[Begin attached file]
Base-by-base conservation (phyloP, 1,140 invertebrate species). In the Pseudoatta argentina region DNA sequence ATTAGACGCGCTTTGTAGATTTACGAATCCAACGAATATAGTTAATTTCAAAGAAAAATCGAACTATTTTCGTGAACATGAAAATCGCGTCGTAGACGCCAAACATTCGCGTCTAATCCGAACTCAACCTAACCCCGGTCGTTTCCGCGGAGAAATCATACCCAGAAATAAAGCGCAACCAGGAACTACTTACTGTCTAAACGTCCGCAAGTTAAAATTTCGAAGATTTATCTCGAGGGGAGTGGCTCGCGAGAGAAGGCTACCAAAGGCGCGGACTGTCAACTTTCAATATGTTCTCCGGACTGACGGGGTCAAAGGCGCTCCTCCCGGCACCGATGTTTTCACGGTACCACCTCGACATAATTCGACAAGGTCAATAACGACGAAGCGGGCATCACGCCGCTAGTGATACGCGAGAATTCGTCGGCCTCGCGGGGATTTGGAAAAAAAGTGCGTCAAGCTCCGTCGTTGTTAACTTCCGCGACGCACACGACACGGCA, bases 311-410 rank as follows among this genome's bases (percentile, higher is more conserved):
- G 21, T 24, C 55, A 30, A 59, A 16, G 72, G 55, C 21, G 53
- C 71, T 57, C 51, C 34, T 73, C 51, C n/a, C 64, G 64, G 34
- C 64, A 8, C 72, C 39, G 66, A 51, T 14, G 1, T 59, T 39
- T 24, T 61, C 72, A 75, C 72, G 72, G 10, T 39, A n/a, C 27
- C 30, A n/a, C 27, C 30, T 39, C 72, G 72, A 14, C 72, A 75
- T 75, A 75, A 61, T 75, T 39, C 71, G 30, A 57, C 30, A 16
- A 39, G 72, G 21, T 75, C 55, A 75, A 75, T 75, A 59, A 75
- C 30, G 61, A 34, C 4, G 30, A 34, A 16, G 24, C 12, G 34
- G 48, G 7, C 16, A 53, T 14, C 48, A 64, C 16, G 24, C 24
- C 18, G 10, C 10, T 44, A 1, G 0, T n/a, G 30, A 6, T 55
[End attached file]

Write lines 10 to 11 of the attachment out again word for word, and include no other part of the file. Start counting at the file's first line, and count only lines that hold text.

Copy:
- G 48, G 7, C 16, A 53, T 14, C 48, A 64, C 16, G 24, C 24
- C 18, G 10, C 10, T 44, A 1, G 0, T n/a, G 30, A 6, T 55